Sirolimus versus cyclosporine therapy increases circulating regulatory T cells, but does not protect renal transplant patients given alemtuzumab induction from chronic allograft injury

Piero Ruggenenti, Norberto Perico, Eliana Gotti, Paolo Cravedi, Vivette D'Agati, Elena Gagliardini, Mauro Abbate, Flavio Gaspari, Dario Cattaneo, Marina Noris, Federica Casiraghi, Marta Todeschini, Daniela Cugini, Sara Conti, Giuseppe Remuzzi

Research output: Contribution to journalArticlepeer-review

Abstract

BACKGROUND. In kidney transplant recipients with alemtuzumab induction maintained on mycophenolate mofetil (MMF) immunosuppression, sirolimus (SRL) promotes significant expansion of circulating CD4CD25 regulatory T cells (Treg). This might translate into more effective protection against chronic graft injury compared to cyclosporin A (CsA), which, in the same clinical setting, does not affect Treg. METHODS. To assess this hypothesis, in the extension of a single-center, prospective, randomized, open, blind endpoint study aimed to assess the effect of low-dose SRL or CsA on circulating Treg, we compared the outcomes of renal transplant recipients on SRL (n=11) or CsA (n=10) by per-protocol biopsies and serial measurements of glomerular filtration rate (GFR), renal plasma flow (RPF), and 24-hour proteinuria over 30 months posttransplant. RESULTS. Despite 4-fold higher CD4CD25 Treg counts (22.1±12.2% vs. 5.7±4.2% of CD3CD4 T cells), SRL-treated patients, compared to CsA-treated patients, had a significantly higher tubular C4d staining score (1.1±0.6 vs. 0.2±0.3, P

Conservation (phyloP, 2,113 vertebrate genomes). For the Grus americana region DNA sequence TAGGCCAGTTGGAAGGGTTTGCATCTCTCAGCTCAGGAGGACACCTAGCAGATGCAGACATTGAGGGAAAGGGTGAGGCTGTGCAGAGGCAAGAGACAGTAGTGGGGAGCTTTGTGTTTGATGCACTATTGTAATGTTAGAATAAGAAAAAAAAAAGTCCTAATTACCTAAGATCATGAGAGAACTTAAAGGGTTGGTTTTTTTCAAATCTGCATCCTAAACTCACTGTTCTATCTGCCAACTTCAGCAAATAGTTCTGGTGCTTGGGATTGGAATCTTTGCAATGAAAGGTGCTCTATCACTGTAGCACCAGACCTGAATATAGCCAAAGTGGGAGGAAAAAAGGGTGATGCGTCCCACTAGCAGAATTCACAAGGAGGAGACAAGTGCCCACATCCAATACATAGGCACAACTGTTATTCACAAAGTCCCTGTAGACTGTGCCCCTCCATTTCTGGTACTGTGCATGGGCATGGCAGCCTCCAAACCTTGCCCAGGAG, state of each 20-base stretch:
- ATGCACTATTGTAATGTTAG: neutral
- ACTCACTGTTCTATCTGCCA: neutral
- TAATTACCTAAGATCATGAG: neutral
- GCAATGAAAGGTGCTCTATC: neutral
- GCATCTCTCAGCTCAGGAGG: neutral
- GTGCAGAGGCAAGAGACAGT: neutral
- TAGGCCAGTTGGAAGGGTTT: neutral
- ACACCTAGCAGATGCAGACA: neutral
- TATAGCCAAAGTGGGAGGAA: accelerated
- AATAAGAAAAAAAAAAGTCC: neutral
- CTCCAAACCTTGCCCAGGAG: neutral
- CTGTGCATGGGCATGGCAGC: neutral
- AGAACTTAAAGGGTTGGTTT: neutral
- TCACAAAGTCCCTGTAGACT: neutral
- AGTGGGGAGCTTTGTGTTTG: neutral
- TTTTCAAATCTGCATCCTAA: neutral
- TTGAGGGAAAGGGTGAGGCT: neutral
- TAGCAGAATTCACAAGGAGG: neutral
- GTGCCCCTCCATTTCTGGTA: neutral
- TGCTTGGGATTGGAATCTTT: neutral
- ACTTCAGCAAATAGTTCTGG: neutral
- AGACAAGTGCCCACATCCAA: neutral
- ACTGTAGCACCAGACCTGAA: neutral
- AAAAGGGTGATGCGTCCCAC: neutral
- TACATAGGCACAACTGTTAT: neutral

Original languageEnglish
Pages (from-to)956-964
Number of pages9
JournalTransplantation
Volume84
Issue number8
DOIs
Publication statusPublished - Oct 2007

Keywords

  • Chronic allograft injury
  • Cyclosporine
  • Kidney transplantation
  • Sirolimus
  • T regulatory cells

ASJC Scopus subject areas

  • Transplantation
  • Immunology

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